May 29, 2014 -- Updated 1159 GMT (1959 HKT)
Ask 100 robotics scientists why they're inspired to create modern-day automatons and you may get 100 different answers.
June 13, 2014 -- Updated 1635 GMT (0035 HKT)
From the air, the Namibian desert looks like it has a bad case of chicken pox.
May 28, 2014 -- Updated 1643 GMT (0043 HKT)
The trend for nature-inspired designs has spread across industries from crab-style deep-sea vessels to insect-inspired buildings.
May 25, 2014 -- Updated 1222 GMT (2022 HKT)
Consider it the taxonomist's equivalent of a People magazine's Most Beautiful List.
May 9, 2014 -- Updated 1532 GMT (2332 HKT)
For the first time, scientists have shown it is possible to alter the biological alphabet and still have a living organism that passes on the genetic information.
May 5, 2014 -- Updated 1148 GMT (1948 HKT)
Do we really want to go the route of "Jurassic Park"?
May 2, 2014 -- Updated 1244 GMT (2044 HKT)
Catch a train from the sky! Perhaps in the future, the high-rise superstructures could help revolutionize the way we travel.
May 5, 2014 -- Updated 1458 GMT (2258 HKT)
In a nondescript hotel ballroom last month at the South by Southwest Interactive festival, Andras Forgacs offered a rare glimpse at the sci-fi future of food.
March 20, 2014 -- Updated 1412 GMT (2212 HKT)
For a Tyrannosaurus rex looking for a snack, nothing might have tasted quite like the "chicken from hell."
March 14, 2014 -- Updated 2229 GMT (0629 HKT)
Everyone is familiar with Tyrannosaurus rex, but humanity is only now meeting its much smaller Arctic cousin.
March 6, 2014 -- Updated 1712 GMT (0112 HKT)
At about 33 feet long, weighing 4 to 5 tons and baring large blade-shaped teeth, the dinosaur Torvosaurus gurneyi was a formidable creature.
February 21, 2014 -- Updated 1143 GMT (1943 HKT)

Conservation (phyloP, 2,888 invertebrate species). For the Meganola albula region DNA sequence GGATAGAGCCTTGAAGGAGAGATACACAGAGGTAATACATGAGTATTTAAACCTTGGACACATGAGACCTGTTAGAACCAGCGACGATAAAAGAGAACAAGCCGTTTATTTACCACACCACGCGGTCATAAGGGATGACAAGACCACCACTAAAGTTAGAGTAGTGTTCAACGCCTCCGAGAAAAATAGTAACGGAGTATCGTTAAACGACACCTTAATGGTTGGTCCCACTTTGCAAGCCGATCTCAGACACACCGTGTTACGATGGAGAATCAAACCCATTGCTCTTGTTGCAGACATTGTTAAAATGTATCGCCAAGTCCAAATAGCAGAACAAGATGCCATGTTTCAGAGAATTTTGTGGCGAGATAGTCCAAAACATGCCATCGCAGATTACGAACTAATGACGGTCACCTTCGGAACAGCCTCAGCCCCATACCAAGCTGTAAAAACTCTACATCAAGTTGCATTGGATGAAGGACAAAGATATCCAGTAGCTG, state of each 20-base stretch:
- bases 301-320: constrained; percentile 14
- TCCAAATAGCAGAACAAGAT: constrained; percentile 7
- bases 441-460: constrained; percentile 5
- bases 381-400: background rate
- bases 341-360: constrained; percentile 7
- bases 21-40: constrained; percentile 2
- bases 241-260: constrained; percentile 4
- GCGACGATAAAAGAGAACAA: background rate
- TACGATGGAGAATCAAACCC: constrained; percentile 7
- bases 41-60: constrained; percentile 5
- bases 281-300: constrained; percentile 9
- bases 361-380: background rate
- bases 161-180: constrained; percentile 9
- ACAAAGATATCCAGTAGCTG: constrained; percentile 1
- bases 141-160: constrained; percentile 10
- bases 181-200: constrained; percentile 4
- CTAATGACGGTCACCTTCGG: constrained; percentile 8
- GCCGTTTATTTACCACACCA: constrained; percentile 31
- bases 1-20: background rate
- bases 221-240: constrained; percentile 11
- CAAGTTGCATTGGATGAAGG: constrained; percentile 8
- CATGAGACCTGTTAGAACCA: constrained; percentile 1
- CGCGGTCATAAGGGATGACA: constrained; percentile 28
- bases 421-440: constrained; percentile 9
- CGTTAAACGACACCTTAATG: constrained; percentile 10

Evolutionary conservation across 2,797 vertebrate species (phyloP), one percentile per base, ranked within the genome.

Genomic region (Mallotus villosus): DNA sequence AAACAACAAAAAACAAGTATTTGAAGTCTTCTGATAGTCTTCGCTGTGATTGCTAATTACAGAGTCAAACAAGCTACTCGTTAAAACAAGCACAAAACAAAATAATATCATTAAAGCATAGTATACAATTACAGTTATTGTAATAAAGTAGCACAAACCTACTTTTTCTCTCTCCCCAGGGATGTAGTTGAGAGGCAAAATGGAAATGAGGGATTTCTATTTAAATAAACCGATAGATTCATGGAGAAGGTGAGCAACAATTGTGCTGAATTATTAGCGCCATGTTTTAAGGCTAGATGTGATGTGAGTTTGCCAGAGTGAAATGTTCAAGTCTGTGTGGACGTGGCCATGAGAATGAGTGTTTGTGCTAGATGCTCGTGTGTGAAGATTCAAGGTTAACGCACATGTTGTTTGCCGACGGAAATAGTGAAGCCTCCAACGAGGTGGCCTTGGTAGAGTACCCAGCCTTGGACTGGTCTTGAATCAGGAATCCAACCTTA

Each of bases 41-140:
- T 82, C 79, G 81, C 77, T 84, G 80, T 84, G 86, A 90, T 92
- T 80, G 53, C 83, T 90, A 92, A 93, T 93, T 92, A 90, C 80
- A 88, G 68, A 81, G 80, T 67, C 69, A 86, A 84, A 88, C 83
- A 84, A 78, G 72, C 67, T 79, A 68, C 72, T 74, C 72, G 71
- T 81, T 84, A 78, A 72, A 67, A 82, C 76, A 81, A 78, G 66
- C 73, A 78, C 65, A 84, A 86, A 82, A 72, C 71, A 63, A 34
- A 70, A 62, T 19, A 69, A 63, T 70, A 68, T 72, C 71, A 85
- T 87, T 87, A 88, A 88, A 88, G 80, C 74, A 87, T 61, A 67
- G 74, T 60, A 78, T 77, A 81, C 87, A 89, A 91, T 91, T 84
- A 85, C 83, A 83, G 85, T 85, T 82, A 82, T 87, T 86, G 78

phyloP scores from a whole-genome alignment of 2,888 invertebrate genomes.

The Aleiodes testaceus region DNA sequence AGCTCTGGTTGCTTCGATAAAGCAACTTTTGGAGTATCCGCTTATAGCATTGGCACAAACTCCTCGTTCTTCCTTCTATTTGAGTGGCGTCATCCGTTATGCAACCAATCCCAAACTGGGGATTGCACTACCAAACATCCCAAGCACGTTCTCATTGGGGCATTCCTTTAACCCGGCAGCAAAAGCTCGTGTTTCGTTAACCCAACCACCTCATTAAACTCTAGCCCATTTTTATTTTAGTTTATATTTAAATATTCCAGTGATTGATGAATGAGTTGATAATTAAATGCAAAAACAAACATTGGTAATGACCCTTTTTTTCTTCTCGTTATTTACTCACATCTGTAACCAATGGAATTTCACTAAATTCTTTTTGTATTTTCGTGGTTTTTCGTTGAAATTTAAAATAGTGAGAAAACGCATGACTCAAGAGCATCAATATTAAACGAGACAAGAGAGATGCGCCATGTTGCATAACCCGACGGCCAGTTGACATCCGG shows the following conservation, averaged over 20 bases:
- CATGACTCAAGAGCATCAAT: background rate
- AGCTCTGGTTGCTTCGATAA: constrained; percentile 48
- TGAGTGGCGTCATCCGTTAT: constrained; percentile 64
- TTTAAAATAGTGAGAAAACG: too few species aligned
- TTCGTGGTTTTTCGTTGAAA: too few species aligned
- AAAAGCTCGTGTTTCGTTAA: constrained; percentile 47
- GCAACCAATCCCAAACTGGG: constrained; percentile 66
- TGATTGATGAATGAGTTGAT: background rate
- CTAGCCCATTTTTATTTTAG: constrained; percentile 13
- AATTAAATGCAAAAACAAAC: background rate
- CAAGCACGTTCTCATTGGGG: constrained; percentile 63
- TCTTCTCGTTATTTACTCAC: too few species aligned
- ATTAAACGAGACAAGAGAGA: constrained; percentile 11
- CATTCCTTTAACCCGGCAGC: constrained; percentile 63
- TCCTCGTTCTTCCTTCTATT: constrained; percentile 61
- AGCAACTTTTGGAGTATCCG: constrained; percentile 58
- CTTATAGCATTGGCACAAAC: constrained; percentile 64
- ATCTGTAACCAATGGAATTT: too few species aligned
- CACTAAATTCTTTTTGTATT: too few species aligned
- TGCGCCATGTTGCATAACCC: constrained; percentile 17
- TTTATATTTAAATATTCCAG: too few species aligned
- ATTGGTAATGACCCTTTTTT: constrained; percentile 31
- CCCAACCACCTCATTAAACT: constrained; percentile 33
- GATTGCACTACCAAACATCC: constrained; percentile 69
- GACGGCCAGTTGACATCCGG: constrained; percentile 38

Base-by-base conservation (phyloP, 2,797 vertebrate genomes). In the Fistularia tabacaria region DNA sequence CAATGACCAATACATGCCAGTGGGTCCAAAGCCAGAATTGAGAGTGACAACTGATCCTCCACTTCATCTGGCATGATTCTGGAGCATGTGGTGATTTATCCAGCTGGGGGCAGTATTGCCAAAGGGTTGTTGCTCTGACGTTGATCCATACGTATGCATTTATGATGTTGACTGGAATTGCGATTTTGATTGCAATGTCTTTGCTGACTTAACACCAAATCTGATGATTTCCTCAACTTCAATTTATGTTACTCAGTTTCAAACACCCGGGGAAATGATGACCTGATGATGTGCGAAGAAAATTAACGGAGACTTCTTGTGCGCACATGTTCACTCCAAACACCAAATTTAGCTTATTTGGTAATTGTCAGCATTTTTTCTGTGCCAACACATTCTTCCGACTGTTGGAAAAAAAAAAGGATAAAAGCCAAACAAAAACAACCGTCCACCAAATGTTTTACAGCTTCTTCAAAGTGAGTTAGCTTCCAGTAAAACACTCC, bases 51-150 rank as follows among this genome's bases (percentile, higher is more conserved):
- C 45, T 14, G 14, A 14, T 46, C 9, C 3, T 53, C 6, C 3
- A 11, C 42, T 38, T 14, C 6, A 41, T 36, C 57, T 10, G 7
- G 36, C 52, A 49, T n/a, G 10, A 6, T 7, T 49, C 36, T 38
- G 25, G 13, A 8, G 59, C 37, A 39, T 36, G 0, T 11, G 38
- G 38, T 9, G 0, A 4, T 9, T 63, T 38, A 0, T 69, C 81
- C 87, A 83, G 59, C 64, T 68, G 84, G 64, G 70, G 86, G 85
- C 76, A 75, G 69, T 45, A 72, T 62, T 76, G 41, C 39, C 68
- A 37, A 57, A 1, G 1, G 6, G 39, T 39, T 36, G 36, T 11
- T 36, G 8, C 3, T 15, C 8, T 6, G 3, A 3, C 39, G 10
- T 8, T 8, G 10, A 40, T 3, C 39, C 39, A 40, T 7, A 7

This Pachyrhinosaurus can go to the head of its class.
March 27, 2014 -- Updated 1204 GMT (2004 HKT)
Science is still trying to work out how exactly we reason through moral problems, and how we judge others on the morality of their actions. But patterns are emerging.
February 28, 2014 -- Updated 0006 GMT (0806 HKT)
A promising way to stop a deadly disease, or an uncomfortable step toward what one leading ethicist called eugenics?
February 15, 2014 -- Updated 0107 GMT (0907 HKT)
Seattle paleontologists safely removed the largest fossilized mammoth tusk discovered in the region from a construction site.
April 23, 2013 -- Updated 1013 GMT (1813 HKT)
A mysterious, circular structure, with a diameter greater than the length of a Boeing 747 jet, has been discovered submerged about 30 feet underneath the Sea of Galilee in Israel.
January 17, 2014 -- Updated 2225 GMT (0625 HKT)
Every corner of the planet offers some sort of natural peculiarity with an explanation that makes us wish we'd studied harder in junior high Earth science class.
November 14, 2013 -- Updated 1320 GMT (2120 HKT)
Deep in a remote, hot, dry patch of northwestern Australia lies one of the earliest detectable signs of life on the planet, tracing back nearly 3.5 billion years, scientists say.
September 4, 2013 -- Updated 1910 GMT (0310 HKT)
We leave genetic traces of ourselves wherever we go -- in a strand of hair left on the subway or in saliva on the side of a glass at a cafe.
ADVERTISEMENT